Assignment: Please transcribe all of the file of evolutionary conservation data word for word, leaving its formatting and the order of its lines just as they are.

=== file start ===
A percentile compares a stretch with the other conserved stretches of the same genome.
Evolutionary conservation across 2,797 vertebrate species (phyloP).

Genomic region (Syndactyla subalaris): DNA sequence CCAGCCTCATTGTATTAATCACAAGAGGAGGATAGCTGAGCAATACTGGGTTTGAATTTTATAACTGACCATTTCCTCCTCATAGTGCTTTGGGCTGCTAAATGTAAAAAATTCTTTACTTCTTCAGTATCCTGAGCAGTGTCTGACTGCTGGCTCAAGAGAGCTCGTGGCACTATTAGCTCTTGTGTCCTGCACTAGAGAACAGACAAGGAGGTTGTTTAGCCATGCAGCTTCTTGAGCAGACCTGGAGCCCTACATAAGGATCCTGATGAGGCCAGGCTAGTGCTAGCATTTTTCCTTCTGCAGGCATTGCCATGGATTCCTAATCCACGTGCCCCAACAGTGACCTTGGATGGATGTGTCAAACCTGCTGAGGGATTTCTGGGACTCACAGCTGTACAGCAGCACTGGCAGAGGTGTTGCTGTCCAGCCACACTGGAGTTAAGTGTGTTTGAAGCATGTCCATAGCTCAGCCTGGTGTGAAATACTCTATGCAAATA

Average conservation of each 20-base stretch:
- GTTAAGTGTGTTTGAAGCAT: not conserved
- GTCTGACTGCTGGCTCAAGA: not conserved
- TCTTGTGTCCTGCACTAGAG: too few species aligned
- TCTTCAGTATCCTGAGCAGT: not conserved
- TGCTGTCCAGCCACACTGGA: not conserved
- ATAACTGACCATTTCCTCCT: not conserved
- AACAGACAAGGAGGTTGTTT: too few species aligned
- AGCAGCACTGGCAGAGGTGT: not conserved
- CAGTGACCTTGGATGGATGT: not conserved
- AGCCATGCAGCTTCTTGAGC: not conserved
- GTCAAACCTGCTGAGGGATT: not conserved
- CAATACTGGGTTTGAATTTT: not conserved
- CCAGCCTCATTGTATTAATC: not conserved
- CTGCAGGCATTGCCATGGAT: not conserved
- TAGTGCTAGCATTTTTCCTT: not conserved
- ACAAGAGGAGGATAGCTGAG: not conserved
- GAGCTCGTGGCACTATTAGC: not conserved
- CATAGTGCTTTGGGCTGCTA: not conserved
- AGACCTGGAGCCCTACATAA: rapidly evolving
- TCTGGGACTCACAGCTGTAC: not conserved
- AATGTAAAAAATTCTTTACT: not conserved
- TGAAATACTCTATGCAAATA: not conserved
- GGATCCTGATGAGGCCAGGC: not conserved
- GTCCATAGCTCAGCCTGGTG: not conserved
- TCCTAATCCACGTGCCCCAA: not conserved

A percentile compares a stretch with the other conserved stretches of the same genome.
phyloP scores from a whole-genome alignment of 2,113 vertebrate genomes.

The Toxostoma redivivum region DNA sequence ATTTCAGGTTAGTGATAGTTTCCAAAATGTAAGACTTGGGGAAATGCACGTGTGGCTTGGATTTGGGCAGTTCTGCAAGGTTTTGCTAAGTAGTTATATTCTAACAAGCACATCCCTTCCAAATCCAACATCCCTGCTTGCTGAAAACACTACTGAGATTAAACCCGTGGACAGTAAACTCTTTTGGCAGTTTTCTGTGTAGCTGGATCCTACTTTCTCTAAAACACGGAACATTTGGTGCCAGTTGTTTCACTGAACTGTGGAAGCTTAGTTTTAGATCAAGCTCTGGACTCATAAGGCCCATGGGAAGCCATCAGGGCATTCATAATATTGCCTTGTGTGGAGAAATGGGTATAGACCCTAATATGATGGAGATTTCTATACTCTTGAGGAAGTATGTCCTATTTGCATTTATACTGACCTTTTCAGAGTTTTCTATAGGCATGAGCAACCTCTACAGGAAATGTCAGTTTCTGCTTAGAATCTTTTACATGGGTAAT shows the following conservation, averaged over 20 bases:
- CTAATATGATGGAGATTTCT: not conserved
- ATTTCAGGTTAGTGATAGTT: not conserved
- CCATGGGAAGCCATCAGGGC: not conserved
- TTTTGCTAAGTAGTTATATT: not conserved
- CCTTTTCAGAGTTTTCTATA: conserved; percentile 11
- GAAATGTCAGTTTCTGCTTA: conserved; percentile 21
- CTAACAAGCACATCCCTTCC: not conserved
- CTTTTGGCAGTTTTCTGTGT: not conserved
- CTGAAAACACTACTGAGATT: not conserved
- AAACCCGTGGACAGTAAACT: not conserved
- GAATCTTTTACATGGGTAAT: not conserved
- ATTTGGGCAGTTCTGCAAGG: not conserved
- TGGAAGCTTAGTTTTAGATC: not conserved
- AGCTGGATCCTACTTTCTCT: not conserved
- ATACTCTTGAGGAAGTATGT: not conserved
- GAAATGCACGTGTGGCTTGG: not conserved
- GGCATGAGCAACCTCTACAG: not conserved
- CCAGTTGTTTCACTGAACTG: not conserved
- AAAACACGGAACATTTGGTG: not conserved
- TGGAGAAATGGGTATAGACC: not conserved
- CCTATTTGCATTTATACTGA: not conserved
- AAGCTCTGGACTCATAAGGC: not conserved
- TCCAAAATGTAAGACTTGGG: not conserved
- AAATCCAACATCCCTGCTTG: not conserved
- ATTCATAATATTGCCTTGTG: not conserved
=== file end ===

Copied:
A percentile compares a stretch with the other conserved stretches of the same genome.
Evolutionary conservation across 2,797 vertebrate species (phyloP).

Genomic region (Syndactyla subalaris): DNA sequence CCAGCCTCATTGTATTAATCACAAGAGGAGGATAGCTGAGCAATACTGGGTTTGAATTTTATAACTGACCATTTCCTCCTCATAGTGCTTTGGGCTGCTAAATGTAAAAAATTCTTTACTTCTTCAGTATCCTGAGCAGTGTCTGACTGCTGGCTCAAGAGAGCTCGTGGCACTATTAGCTCTTGTGTCCTGCACTAGAGAACAGACAAGGAGGTTGTTTAGCCATGCAGCTTCTTGAGCAGACCTGGAGCCCTACATAAGGATCCTGATGAGGCCAGGCTAGTGCTAGCATTTTTCCTTCTGCAGGCATTGCCATGGATTCCTAATCCACGTGCCCCAACAGTGACCTTGGATGGATGTGTCAAACCTGCTGAGGGATTTCTGGGACTCACAGCTGTACAGCAGCACTGGCAGAGGTGTTGCTGTCCAGCCACACTGGAGTTAAGTGTGTTTGAAGCATGTCCATAGCTCAGCCTGGTGTGAAATACTCTATGCAAATA

Average conservation of each 20-base stretch:
- GTTAAGTGTGTTTGAAGCAT: not conserved
- GTCTGACTGCTGGCTCAAGA: not conserved
- TCTTGTGTCCTGCACTAGAG: too few species aligned
- TCTTCAGTATCCTGAGCAGT: not conserved
- TGCTGTCCAGCCACACTGGA: not conserved
- ATAACTGACCATTTCCTCCT: not conserved
- AACAGACAAGGAGGTTGTTT: too few species aligned
- AGCAGCACTGGCAGAGGTGT: not conserved
- CAGTGACCTTGGATGGATGT: not conserved
- AGCCATGCAGCTTCTTGAGC: not conserved
- GTCAAACCTGCTGAGGGATT: not conserved
- CAATACTGGGTTTGAATTTT: not conserved
- CCAGCCTCATTGTATTAATC: not conserved
- CTGCAGGCATTGCCATGGAT: not conserved
- TAGTGCTAGCATTTTTCCTT: not conserved
- ACAAGAGGAGGATAGCTGAG: not conserved
- GAGCTCGTGGCACTATTAGC: not conserved
- CATAGTGCTTTGGGCTGCTA: not conserved
- AGACCTGGAGCCCTACATAA: rapidly evolving
- TCTGGGACTCACAGCTGTAC: not conserved
- AATGTAAAAAATTCTTTACT: not conserved
- TGAAATACTCTATGCAAATA: not conserved
- GGATCCTGATGAGGCCAGGC: not conserved
- GTCCATAGCTCAGCCTGGTG: not conserved
- TCCTAATCCACGTGCCCCAA: not conserved

A percentile compares a stretch with the other conserved stretches of the same genome.
phyloP scores from a whole-genome alignment of 2,113 vertebrate genomes.

The Toxostoma redivivum region DNA sequence ATTTCAGGTTAGTGATAGTTTCCAAAATGTAAGACTTGGGGAAATGCACGTGTGGCTTGGATTTGGGCAGTTCTGCAAGGTTTTGCTAAGTAGTTATATTCTAACAAGCACATCCCTTCCAAATCCAACATCCCTGCTTGCTGAAAACACTACTGAGATTAAACCCGTGGACAGTAAACTCTTTTGGCAGTTTTCTGTGTAGCTGGATCCTACTTTCTCTAAAACACGGAACATTTGGTGCCAGTTGTTTCACTGAACTGTGGAAGCTTAGTTTTAGATCAAGCTCTGGACTCATAAGGCCCATGGGAAGCCATCAGGGCATTCATAATATTGCCTTGTGTGGAGAAATGGGTATAGACCCTAATATGATGGAGATTTCTATACTCTTGAGGAAGTATGTCCTATTTGCATTTATACTGACCTTTTCAGAGTTTTCTATAGGCATGAGCAACCTCTACAGGAAATGTCAGTTTCTGCTTAGAATCTTTTACATGGGTAAT shows the following conservation, averaged over 20 bases:
- CTAATATGATGGAGATTTCT: not conserved
- ATTTCAGGTTAGTGATAGTT: not conserved
- CCATGGGAAGCCATCAGGGC: not conserved
- TTTTGCTAAGTAGTTATATT: not conserved
- CCTTTTCAGAGTTTTCTATA: conserved; percentile 11
- GAAATGTCAGTTTCTGCTTA: conserved; percentile 21
- CTAACAAGCACATCCCTTCC: not conserved
- CTTTTGGCAGTTTTCTGTGT: not conserved
- CTGAAAACACTACTGAGATT: not conserved
- AAACCCGTGGACAGTAAACT: not conserved
- GAATCTTTTACATGGGTAAT: not conserved
- ATTTGGGCAGTTCTGCAAGG: not conserved
- TGGAAGCTTAGTTTTAGATC: not conserved
- AGCTGGATCCTACTTTCTCT: not conserved
- ATACTCTTGAGGAAGTATGT: not conserved
- GAAATGCACGTGTGGCTTGG: not conserved
- GGCATGAGCAACCTCTACAG: not conserved
- CCAGTTGTTTCACTGAACTG: not conserved
- AAAACACGGAACATTTGGTG: not conserved
- TGGAGAAATGGGTATAGACC: not conserved
- CCTATTTGCATTTATACTGA: not conserved
- AAGCTCTGGACTCATAAGGC: not conserved
- TCCAAAATGTAAGACTTGGG: not conserved
- AAATCCAACATCCCTGCTTG: not conserved
- ATTCATAATATTGCCTTGTG: not conserved